After 70, there are 10 things that you should master. Don’t just say you can do it, practice it until you can teach it.
1. USE Google Maps, with voice commands, on your smart phone. If you drive you need to know where you are going without trying to follow the small print on a map, guessing, or trying to look at the GPS.
2. INVEST in index funds. I am not competent to determine which stocks are best, and probably never was. Index funds are cheap and beat over 70% of mutual fund returns.
3. AUTOMATIC PAYMENTS. Your utilities, mortgage, insurance, etc. should be paid automatically out of your bank account or by credit card, if you are after FF miles. You can’t remember everything. Especially your long-term care insurance – you don’t want that to lapse. You don’t want to incur late fees. Check your bank account frequently to make sure the payments have been made.
4. USE E-MAIl. Everyone does it and you should too. My short-term memory is such, that it is good to have in writing. Make sure you remember your e-mail password; and, have it written down at home.
5. SMART PHONE. Get the simplest one possible and learn how to use it. If you get an apple, you can go to the Genius Bar where they will teach you anything; even, if you are so old you can’t learn. Keep apps at a minimum, know how to use them and know why you have them
6. QUICK MEDICAL CARE. You don’t need the emergency room just because you are old; unless you are dying, you will sit there for hours and end up feeling like a fool. Go to CVS Pharmacy, Walgreens, urgent care, or maybe even Wal-Mart. They have triage nurses/caregivers who can either fix you up quickly and cheaply, or call an ambulance, at a fraction of the cost. These are quicker and cheaper than emergency rooms. Have them check your drug list and see if anything looks funny. Old people take too many meds. They are the worst form of addicts and they don’t even realize it.
7. KEEP LISTS. I carry a 3 x 5 Day-timer. Pasted inside the cover is a list of phone numbers, a list of the meds I take, including non-prescription ones, and a list of my kids names, addresses and telephone numbers. Pasted on the cover is a business card with my name, address, telephone number, cell phone number and e-mail address. It is quick and simple. You should also have lists of bank accounts, credit cards, payments, etc. in a fairly secure place so that your kids can find them. Show the list of drugs to you pharmacist every time you go in; and, to your doctor. Remember, as far as meds are concerned, less is more.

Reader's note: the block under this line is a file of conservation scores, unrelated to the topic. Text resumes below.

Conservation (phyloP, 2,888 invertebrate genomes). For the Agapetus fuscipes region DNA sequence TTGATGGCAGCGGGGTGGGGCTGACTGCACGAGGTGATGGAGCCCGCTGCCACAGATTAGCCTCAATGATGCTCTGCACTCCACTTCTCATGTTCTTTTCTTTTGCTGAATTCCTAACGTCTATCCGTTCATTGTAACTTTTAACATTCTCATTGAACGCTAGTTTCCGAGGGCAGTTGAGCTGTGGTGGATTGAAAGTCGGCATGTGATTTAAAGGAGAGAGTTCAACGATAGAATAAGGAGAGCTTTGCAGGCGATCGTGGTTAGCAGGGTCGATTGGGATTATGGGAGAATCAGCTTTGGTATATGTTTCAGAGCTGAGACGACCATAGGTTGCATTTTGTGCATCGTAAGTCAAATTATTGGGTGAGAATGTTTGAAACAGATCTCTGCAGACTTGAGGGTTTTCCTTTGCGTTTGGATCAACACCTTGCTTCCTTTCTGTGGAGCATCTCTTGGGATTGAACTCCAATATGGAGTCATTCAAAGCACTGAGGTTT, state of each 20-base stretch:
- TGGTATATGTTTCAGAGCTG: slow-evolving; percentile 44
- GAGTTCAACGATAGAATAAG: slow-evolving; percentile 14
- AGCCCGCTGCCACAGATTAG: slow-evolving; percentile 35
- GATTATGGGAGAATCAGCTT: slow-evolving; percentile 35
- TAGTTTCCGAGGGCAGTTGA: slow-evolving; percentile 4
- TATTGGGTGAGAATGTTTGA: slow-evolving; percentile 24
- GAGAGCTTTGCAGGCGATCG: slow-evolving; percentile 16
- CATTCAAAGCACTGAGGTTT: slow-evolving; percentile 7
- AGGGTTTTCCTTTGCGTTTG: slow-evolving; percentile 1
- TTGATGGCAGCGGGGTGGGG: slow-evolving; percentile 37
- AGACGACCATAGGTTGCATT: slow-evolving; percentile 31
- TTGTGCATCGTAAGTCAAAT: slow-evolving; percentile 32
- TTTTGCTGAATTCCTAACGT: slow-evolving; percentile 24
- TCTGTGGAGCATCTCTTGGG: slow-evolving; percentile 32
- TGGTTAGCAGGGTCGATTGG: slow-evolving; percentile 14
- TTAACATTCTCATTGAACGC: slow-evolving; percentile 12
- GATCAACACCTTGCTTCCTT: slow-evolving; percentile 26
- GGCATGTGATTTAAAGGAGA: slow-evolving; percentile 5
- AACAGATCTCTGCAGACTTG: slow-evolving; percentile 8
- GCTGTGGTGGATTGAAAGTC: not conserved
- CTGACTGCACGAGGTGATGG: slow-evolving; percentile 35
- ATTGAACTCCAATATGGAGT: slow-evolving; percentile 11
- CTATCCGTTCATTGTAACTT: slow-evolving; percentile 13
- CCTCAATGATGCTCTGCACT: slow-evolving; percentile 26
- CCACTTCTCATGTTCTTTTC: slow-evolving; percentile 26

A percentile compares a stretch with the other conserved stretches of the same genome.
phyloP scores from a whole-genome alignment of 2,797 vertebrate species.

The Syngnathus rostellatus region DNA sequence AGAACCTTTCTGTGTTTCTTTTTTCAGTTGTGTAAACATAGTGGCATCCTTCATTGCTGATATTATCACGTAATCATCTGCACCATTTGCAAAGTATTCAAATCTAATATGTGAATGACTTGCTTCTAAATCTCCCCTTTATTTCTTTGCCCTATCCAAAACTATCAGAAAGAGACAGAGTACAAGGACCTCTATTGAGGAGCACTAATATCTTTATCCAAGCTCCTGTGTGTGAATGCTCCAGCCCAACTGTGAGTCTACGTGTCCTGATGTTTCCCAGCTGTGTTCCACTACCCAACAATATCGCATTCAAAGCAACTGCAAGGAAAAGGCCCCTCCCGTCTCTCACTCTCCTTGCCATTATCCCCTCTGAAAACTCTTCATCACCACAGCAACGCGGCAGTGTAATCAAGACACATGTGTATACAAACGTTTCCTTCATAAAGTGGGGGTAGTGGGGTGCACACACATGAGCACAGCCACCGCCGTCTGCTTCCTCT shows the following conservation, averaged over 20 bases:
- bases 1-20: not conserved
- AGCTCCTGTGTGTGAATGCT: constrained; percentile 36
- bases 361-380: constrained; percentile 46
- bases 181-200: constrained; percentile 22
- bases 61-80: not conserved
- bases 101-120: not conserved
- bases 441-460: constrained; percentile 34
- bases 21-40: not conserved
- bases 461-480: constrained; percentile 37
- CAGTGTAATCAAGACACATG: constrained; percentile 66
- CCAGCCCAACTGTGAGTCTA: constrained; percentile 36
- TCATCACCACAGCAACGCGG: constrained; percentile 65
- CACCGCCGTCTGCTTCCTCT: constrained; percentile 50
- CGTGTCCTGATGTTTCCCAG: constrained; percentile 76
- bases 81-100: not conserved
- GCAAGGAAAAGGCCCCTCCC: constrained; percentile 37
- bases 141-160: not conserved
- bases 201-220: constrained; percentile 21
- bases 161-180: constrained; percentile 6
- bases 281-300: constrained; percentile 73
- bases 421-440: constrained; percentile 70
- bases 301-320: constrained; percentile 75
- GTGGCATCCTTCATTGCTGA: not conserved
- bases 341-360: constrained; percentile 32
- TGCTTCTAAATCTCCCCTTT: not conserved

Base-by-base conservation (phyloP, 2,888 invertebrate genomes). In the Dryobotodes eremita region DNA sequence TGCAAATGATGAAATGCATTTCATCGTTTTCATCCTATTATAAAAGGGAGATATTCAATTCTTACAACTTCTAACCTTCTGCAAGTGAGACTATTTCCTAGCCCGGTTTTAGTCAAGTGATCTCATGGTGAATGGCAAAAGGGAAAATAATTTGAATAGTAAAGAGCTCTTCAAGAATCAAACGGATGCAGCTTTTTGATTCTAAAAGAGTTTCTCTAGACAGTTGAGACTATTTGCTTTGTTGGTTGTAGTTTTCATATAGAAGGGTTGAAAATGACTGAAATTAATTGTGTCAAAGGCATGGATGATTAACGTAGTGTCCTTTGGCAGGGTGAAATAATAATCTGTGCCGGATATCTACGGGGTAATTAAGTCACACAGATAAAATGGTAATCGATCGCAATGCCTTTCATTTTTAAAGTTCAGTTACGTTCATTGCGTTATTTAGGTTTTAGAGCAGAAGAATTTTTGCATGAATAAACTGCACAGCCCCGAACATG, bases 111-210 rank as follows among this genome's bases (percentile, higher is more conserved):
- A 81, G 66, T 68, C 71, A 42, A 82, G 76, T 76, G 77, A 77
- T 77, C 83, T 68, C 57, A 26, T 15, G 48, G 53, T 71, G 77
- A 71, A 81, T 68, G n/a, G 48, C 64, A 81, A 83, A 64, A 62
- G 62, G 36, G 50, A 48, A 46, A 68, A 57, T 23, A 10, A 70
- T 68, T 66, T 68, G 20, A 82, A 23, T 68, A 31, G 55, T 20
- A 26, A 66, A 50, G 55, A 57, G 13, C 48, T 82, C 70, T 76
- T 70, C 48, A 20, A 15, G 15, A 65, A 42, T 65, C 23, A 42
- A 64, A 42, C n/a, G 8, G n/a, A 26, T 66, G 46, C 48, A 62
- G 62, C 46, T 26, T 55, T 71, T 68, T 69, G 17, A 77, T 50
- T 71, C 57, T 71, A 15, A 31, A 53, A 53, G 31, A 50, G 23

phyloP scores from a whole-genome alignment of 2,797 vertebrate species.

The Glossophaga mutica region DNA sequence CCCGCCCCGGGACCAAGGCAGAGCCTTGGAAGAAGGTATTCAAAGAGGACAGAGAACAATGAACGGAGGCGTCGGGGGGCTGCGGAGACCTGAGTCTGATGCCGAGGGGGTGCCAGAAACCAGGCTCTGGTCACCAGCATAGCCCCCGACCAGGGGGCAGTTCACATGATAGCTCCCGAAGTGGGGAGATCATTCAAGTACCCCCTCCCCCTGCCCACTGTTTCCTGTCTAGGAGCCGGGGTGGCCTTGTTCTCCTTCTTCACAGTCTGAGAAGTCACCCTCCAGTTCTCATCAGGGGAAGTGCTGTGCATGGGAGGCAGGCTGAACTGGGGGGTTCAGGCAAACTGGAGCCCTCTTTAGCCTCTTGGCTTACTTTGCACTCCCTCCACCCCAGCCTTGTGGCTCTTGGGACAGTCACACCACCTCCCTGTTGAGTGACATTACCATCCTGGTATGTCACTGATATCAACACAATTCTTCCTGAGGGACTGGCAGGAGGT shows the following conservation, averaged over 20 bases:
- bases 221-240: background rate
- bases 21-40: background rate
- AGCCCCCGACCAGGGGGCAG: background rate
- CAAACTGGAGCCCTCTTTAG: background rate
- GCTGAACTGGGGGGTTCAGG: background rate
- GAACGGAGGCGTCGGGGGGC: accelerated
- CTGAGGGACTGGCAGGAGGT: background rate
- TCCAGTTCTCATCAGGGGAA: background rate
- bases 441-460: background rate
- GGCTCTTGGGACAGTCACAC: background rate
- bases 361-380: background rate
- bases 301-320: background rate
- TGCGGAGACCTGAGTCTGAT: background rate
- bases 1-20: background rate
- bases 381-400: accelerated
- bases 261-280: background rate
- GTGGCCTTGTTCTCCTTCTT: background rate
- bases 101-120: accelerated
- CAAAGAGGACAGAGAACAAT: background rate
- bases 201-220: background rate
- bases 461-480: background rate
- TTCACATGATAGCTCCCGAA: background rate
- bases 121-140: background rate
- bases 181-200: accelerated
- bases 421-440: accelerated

8. GO SLOW. If you are old, it seems people want to rush you, especially if it involves a financial decision. There in no need to hurry. You have lived more that 70 years and can afford to slow down; especially if it will benefit you.
9. KNOW THAT YOU ARE OLD. Old age is about changes. Don’t fight them, consider them problems to be solved (or opportunities). You solved other problems over the last 70+ years. Prepare. Have a buddy who watches out for you.
10. BASIC EXERCISE. This is the most important. Have a basic exercise plan, even if it is only walking around the block every day. Walk, lift weights, stretch. You know you are going to die, but until then, you might as well feel as good as possible and exercise will help. If you see a physical therapist, ask him/her for a list of basic exercises and keep at it.
These are 10 things that you should know how to do, and do. Forget that you are old. Learn!
Sources of help:
1. Dummies books from Amazon.com
2. Senior centers
5. Other old people. Get together for coffee once a week and find out how other old people are dealing with problems
KEEP IT SIMPLE STUPID
If you are travelling and want an interesting way to experience your destination, consider “Continuing Education.” In most towns with a university there is a continuing education program. All you have to do is search “continuing education” and the town or university that you are interested in.
Since I live in Albuquerque, New Mexico, I use UNM. (ce.unm.edu) This link takes you to the Story of New Mexico. Here you can find lectures and trips around New Mexico. The nice thing about these trips is that they include transportation, a guide, lodgings in interesting places, and some meals.
I have selected, but not yet registered for (the catalog just came today), the following fall trips:
1. Visit Georgia O’Keefe Home and Studio – $95 on Oct. 7 or Nov. 14. – This tour is usually wait-listed.
2. Hopiland – Two days – Aug. 20-21 and Nov. 5-6 – $260.
3. Acoma Pueblo San Estevan Feast Day and Harvest Dance -Sep. 2 – $70.
4. The San Ildefonso Corn Harvest Dance – Sept. 8 – $70
5. Meeting the Spirituality of Northern New Mexico – Oct. 30-31 – $300.
6. The Confederate Invasion of New Mexico; Glorieta Pass – Nov. 7 – $92.
And a lot more. This is just New Mexico. You have to get on your computer and see what is available where you are going and when. I have done it in New Mexico, Arizona and Florida.
If you are old like me, you may not be comfortable driving in strange places, or after dark. You might also like to have arrangements made for you.
One of the best tours that I have taken was to the Crownpoint Rug Auction. It was great to have someone else drive me to Crownpoint; but, it was even better to have someone drive me back to Albuquerque at 1:00 in the morning after the auction was over. You can buy Navajo rugs from the weavers who wove them; and, at good prices.
A word of advice. Don’t eat the furnished “box lunch.” Go for the fry bread and the Indian Tacos that they serve at the auction. This trip was run by the senior centers in Albuquerque a few years ago. I have been watching for it to pop up again. An excellent source of trips is the senior center bulletin board; the centers are also good for free books, cheap coffee and cheap lunches. You can also find wi-fi. Next new town you are in, stop by a senior center and see what they have.